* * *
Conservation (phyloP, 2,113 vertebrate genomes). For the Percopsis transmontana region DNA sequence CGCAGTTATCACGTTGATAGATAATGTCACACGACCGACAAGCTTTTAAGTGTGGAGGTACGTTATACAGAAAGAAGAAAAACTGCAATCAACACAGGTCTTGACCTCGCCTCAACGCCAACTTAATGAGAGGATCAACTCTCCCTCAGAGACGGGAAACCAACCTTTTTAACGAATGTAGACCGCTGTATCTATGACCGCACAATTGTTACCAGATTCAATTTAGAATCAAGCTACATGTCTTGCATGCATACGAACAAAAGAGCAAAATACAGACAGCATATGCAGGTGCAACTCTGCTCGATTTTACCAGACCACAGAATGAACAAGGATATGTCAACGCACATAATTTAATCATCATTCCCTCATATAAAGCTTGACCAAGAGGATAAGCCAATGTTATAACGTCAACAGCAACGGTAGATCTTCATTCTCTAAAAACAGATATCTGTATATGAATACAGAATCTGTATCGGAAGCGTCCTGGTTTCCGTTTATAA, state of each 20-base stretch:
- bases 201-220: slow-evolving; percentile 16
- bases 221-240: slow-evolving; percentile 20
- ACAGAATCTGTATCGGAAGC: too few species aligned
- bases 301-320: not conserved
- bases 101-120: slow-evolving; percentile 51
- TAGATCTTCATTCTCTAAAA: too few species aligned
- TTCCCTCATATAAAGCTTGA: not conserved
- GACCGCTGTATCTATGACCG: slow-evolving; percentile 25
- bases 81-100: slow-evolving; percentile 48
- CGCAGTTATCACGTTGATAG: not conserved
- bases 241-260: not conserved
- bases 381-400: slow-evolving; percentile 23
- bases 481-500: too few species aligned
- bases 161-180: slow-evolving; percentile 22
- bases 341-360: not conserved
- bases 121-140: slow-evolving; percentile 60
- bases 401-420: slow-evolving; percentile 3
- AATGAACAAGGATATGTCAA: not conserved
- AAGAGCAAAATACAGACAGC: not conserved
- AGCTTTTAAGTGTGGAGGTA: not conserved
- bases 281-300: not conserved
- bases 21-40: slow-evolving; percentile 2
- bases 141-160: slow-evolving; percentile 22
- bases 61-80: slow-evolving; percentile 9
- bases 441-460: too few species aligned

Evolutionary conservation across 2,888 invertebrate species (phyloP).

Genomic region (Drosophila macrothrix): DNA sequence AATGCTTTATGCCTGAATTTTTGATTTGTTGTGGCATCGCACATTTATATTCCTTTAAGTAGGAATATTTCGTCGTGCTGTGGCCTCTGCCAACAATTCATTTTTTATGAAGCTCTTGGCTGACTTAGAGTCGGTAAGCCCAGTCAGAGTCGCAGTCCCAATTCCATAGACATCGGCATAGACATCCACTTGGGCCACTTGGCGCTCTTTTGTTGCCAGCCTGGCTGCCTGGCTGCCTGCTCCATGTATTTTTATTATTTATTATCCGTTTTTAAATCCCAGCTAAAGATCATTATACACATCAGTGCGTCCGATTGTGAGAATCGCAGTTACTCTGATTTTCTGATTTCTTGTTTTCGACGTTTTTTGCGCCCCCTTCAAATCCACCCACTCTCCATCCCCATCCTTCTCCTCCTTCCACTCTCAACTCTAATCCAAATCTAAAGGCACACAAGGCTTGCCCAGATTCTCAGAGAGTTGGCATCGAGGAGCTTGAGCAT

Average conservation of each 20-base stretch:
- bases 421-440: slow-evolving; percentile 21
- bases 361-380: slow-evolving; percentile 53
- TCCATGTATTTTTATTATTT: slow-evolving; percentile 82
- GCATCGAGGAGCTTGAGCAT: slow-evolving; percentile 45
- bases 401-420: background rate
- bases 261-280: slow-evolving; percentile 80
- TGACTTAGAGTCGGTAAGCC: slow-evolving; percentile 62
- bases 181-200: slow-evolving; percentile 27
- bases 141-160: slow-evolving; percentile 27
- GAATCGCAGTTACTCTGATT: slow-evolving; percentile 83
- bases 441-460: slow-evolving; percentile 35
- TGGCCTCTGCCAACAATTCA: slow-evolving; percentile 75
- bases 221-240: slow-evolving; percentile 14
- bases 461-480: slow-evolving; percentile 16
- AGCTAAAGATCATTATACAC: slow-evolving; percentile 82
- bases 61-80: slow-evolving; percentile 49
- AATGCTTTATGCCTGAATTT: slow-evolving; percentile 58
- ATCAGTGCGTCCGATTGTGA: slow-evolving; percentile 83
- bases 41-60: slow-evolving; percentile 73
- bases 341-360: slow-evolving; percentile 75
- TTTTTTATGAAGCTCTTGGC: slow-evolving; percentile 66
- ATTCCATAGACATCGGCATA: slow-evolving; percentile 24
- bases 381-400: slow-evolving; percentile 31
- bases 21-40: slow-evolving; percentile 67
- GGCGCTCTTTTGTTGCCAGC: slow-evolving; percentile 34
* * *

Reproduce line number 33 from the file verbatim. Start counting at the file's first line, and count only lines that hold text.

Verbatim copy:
- GCATCGAGGAGCTTGAGCAT: slow-evolving; percentile 45